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Study: Florida has some of the most polluted lakes in the country

A recent study looked into the legacy of the Clean Water Act by analyzing each state's water quality.

FLORIDA, USA — It's been nearly 50 years since the United States passed the Clean Water Act — a law meant to rein in pollution and create a national standard for water quality. 

Following World War II, the United States saw massive development, placing stress on waterways dealing with industrial and urban pollution. Attempts at regulating water pollution during the years that followed could not fully address the issue. 

That was until 1972 when Congress passed a sweeping set of amendments dubbed the Clean Water Act. The law officially established a basic structure for regulating pollutant discharges into waterways across the country. In the years to come, modifications and new amendments only strengthened the law. 

But, a recent study conducted by researchers at a national environmental non-profit looked into the law's legacy across the country by analyzing each state's water quality. What it found was Florida ranked first in the nation for the total acres (873,340 acres) of lakes deemed too polluted for swimming and aquatic life. 

Florida's estuaries ranked 2nd in the nation for most impaired. Tampa Bay is the largest estuary in the state, where the Hillsborough River dumps into the Gulf of Mexico. Just last week, Keep Tampa Bay Beautiful removed roughly 200 pounds of trash from a small section of the river. 

"You wouldn't believe how much trash we pick out," Kristina Moreta, the education director for KTBB said. "We weren't even a mile away from armature works, we got 200 pounds of trash."

More than 99 percent of the state's estuaries are considered impaired. Eighty-nine percent of the lakes are too polluted to swim in. 

"There are a couple of warning signs that have us concerned," Dr. Marcus Beck, a program scientist with Tampa Bay Estuary Program said. "We have lost some seagrass in the last couple of years. We do have some water quality issues in old Tampa bay, in the northwest part of the bay that make us concerned."

The Environmental Integrity Project, which conducted the study, found the source of much of Florida's water problems was Lake Okeechobee. According to researchers, development north and south of the lake throughout the 20th Century disrupted its natural water flow, forcing the water out into the Caloosahatchee and St. Lucie estuaries.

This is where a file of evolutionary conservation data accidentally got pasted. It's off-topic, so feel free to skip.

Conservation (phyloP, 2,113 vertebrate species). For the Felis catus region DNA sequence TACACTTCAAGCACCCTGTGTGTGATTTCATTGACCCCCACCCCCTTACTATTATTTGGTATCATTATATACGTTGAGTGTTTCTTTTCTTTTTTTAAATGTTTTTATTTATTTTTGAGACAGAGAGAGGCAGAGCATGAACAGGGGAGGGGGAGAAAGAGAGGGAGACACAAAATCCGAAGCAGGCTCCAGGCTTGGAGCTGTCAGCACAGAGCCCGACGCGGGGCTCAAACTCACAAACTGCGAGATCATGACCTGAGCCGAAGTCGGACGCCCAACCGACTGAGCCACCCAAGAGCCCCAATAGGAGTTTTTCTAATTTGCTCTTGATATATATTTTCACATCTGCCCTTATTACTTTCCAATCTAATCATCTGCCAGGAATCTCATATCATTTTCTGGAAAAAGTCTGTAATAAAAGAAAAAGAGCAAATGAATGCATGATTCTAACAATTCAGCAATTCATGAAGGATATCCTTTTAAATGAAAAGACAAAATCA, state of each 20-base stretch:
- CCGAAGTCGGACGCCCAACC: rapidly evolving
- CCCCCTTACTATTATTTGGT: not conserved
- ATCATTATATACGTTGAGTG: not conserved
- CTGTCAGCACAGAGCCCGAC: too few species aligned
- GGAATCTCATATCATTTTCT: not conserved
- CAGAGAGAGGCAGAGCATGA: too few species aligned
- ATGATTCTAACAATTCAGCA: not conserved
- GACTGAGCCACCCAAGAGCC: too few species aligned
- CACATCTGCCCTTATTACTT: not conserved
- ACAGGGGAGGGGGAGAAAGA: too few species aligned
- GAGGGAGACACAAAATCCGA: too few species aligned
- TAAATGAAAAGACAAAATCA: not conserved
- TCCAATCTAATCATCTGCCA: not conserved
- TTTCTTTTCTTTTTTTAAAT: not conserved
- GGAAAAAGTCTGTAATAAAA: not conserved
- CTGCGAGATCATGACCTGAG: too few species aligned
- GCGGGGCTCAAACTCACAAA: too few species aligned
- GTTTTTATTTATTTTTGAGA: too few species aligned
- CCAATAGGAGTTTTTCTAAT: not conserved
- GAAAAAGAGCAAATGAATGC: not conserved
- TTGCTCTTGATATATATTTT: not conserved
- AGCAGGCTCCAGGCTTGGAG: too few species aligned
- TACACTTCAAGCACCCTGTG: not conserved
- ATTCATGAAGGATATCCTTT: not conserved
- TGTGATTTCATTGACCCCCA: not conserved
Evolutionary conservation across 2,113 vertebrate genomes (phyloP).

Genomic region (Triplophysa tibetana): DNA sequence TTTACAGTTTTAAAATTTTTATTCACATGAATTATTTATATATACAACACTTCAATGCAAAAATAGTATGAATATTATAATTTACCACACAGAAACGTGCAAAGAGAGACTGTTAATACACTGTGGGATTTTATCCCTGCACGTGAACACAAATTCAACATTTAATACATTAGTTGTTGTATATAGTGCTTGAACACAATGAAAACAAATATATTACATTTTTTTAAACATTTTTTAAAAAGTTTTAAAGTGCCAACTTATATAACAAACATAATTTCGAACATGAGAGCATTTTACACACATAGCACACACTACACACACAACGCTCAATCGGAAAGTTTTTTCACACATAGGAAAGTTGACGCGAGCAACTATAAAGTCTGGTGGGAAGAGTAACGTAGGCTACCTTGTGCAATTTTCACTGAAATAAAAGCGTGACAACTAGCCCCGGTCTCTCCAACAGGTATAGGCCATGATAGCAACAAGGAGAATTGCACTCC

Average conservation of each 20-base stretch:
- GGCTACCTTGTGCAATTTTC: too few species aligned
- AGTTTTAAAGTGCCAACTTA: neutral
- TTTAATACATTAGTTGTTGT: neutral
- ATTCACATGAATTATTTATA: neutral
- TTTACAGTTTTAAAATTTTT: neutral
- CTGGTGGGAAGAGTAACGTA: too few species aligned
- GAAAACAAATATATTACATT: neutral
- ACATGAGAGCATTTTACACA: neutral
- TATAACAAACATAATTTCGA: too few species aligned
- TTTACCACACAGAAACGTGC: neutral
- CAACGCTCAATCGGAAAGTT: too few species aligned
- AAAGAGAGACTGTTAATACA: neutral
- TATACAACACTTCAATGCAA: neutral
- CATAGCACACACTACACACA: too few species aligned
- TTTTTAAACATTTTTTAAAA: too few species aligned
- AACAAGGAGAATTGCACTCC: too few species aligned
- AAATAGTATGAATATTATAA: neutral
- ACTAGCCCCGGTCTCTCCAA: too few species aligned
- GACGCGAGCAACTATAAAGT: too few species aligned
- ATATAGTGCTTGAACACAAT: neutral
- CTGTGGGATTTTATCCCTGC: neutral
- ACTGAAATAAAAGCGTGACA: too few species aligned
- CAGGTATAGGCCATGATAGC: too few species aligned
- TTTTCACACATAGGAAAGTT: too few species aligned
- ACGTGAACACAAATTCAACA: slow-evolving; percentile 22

The result was an abundant amount of nutrient-rich water fueling excessive algae blooms in these delicate ecosystems. Those blooms can be toxic to not only sea life but humans inhaling the air nearby.

While Florida led the nation in that category, researchers found many states were not in the best shape as well. 

The nonprofit says while the initial impact of the Clean Water Act created dramatic improvements in water quality, its effectiveness has waned in recent years. One main reason is its inability to regulate run-off pollution from farm fields, suburban lawns, and parking lots. Researchers say much of the responsibility to oversee such pollution was deferred to state governments who in turn made landowners responsible. 

"A major source of runoff pollution is agriculture," the report says, in part. "The spreading of excess fertilizer and manure leads to nitrogen and phosphorus being washed into streams and rivers and feeding algal blooms."

A lack of enforcement in many states has veered the law away from its mission of "making 100 percent of all waters in the U.S. 'fishable and swimmable,'" according to the group. 

In order to get the Clean Water Act back on track and accomplish its goal, researchers say Congress should consider: 

  • Require more frequent updates to pollution standards to keep up with industries
  • Closing the law's loophole on agricultural run-off pollution
  • Set universal guidelines rather than a patchwork of state methods of monitoring
  • Make it easier to enforce cleanups

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